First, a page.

Faculty from all disciplines are invited to apply for a pilot Faculty Fellows Program being hosted this summer by the Syracuse University Art Museum. The program focuses on object-based teaching and research. It is both a way for the art…
5 Questions with the Syracuse University Art Museum’s New Curator
Melissa Yuen was appointed curator of the Syracuse University Art Museum on Dec. 1, 2021. She joined Syracuse from the Sheldon Museum of Art at the University of Nebraska-Lincoln and previously served as a curatorial fellow at Stanford University’s Cantor Arts Center.
SU News sat down with her to learn more about her role and her vision for future exhibitions at the Syracuse University Art Museum.
01What does a curator do, anyway?
I think of my job as curator as having two main components. With its roots in the Latin word curare, or to care for, a curator has the primary task of caring for a collection. For me, it specifically means to care for the collection at the Syracuse University Art Museum by researching and learning as much as we can about each of the 45,000 works of art that we have.
Another part of caring for the collection is thinking about how to expand our holdings in ways that reflect the diversity of today’s art world and the wide range of issues that artists are engaging with in their work.
The second part to my role is to curate exhibitions to share our collection with our community. I see this part of my job as a form of visual storytelling, and I find it endlessly challenging intellectually (and fun even!) to figure out how to bring different works together around a theme or issue and encourage the campus community to engage with it.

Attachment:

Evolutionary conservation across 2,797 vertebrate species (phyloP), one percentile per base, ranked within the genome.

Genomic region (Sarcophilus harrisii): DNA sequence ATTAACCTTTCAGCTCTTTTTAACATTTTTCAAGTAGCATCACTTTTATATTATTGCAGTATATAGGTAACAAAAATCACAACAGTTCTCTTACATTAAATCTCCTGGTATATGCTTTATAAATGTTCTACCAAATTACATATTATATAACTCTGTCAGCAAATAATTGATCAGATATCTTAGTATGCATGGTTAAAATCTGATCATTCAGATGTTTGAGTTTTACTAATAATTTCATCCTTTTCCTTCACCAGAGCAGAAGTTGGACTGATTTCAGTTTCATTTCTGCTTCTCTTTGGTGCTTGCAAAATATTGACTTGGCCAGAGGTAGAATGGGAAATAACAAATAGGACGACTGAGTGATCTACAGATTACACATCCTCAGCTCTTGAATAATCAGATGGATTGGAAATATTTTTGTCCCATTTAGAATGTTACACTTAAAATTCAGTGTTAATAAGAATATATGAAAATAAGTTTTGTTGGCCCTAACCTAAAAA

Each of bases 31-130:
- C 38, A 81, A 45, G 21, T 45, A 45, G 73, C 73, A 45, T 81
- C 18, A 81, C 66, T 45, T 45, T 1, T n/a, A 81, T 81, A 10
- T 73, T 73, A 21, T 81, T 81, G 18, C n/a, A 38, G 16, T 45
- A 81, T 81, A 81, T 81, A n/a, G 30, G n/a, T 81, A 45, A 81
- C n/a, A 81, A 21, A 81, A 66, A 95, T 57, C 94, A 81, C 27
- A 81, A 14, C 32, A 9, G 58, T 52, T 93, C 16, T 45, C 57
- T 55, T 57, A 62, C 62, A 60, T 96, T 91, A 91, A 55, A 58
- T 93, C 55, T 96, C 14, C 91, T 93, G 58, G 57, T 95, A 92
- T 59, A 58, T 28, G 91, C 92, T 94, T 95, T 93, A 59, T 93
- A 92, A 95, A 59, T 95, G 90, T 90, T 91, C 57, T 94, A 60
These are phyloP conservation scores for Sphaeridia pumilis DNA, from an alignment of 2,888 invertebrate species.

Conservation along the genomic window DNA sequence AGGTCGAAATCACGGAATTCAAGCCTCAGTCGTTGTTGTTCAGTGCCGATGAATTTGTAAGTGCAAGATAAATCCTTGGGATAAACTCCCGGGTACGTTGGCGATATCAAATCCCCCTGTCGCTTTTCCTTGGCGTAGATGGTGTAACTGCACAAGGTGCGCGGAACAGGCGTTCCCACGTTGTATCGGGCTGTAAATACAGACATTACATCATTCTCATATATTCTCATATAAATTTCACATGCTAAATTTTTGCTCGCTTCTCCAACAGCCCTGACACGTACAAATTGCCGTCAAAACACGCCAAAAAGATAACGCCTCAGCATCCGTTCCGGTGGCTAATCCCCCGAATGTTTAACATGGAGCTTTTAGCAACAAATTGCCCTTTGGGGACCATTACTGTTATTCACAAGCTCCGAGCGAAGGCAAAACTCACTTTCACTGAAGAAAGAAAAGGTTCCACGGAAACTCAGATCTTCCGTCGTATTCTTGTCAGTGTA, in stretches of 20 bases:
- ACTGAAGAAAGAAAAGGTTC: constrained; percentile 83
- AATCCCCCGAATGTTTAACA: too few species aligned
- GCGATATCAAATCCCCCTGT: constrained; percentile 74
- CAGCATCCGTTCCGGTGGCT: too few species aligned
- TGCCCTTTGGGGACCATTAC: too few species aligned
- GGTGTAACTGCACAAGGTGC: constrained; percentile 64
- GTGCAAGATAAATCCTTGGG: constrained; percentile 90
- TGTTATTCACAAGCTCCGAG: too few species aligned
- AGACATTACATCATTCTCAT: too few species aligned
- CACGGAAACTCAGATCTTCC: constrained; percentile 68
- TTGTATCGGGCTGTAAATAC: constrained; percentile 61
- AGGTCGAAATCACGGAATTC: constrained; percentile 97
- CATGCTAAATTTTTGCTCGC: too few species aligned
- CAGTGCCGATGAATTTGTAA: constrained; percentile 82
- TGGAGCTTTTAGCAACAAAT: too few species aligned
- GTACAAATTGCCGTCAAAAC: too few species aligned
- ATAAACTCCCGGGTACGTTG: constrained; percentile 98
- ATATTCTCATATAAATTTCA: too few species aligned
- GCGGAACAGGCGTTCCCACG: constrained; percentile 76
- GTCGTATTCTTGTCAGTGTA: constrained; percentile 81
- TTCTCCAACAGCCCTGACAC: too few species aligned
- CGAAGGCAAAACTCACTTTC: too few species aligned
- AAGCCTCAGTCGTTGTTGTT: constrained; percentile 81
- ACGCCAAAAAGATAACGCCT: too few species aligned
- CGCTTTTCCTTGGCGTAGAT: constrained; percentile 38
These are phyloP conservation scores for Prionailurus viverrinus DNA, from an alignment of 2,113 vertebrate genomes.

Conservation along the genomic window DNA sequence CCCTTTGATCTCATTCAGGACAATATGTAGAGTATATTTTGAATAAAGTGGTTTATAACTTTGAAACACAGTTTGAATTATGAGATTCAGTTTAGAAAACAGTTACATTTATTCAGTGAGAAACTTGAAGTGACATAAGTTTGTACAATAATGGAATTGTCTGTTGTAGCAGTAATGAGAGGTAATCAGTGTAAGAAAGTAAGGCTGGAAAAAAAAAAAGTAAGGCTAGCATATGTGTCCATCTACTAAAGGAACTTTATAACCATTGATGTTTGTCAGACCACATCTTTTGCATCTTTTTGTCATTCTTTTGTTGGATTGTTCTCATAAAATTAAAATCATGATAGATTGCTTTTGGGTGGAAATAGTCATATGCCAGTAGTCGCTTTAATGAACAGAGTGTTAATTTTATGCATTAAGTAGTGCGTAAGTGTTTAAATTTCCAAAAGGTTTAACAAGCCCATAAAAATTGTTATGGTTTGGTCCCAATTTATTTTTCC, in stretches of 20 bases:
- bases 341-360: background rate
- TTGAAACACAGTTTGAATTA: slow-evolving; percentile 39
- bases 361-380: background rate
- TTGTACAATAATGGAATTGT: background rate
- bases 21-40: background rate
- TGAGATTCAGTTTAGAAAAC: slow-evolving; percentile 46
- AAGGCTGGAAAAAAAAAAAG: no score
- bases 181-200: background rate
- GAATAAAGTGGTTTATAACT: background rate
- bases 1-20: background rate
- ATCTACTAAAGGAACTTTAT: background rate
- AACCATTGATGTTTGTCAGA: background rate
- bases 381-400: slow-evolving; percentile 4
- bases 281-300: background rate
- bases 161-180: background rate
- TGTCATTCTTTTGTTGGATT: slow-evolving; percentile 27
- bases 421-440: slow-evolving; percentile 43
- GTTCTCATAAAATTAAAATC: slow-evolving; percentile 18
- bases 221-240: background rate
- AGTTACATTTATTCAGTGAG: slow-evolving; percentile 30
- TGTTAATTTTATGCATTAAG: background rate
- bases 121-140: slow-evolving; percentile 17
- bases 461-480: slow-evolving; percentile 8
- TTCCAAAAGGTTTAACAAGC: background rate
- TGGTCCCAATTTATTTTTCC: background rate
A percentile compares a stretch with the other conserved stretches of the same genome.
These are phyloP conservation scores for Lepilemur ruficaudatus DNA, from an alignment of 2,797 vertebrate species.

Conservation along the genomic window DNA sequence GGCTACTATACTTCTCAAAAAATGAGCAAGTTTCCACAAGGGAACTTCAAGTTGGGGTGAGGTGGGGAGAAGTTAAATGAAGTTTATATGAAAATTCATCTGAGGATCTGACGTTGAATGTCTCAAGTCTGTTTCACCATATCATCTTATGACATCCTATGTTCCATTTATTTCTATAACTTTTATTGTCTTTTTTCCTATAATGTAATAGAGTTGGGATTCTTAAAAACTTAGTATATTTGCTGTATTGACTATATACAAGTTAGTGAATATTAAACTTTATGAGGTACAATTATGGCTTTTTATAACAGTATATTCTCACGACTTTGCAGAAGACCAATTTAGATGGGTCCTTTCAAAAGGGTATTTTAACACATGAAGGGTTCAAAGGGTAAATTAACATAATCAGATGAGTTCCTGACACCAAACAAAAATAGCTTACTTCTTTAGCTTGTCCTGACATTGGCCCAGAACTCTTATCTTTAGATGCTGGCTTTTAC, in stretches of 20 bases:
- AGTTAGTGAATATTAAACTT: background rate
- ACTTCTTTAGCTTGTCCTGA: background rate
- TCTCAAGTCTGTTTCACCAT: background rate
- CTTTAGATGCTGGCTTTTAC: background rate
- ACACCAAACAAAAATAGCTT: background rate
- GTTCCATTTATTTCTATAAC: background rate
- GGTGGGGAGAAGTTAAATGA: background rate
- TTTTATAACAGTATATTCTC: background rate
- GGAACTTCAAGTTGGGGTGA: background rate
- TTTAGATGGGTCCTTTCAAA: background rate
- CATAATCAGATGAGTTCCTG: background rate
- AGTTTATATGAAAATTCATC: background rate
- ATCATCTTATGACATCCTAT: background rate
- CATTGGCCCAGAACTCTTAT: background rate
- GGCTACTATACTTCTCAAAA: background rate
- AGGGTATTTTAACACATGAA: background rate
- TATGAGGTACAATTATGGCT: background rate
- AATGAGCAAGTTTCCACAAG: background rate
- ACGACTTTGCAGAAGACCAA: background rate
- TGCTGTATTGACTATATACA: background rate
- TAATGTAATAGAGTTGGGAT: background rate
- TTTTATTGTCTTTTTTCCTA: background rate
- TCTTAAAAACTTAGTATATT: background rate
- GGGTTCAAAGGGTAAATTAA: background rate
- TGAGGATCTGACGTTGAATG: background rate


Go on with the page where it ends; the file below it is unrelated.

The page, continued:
02Is the role of curator different at a university art museum than at a private, nonprofit museum?
Yes! The core audience at a university art museum is the university’s students, faculty and staff. While we seek to engage with Syracuse’s civic community and the wider Central New York region, we are always thinking about how we can engage the campus community during their time here at SU through our collections and the exhibitions we have on view. In doing so, we are working to position the museum as a site of research, where opportunities exist for all to use our holdings, whether they are on display in the galleries or in our storage vaults, to consider different issues through the visual medium of art.
03What attracted you to the role at Syracuse?
Primarily it was the museum’s focus on diversity, equity and inclusion through its exhibitions and recent acquisitions, along with its emphasis on connecting with the Syracuse curriculum and creating a place that can bring students together. I’ve experienced firsthand how such experiences can transform a student’s time at university.
My engagement with my university art museum when I was an undergraduate literally changed my life—I started college with the plan of becoming a pharmacist, but after taking a series of art history classes that met at the art museum and used its collection, I now work as a curator at an art museum!
I also welcome the opportunity to work alongside the talented staff at the museum and get to know the collection—we have such a large number of works that it’s been fun discovering what we have in our holdings and thinking about the different ways we can share what we have with the vibrant campus community. Finally, I am really excited to develop collaborations with students and faculty so we can invite different perspectives into our collection and exhibitions.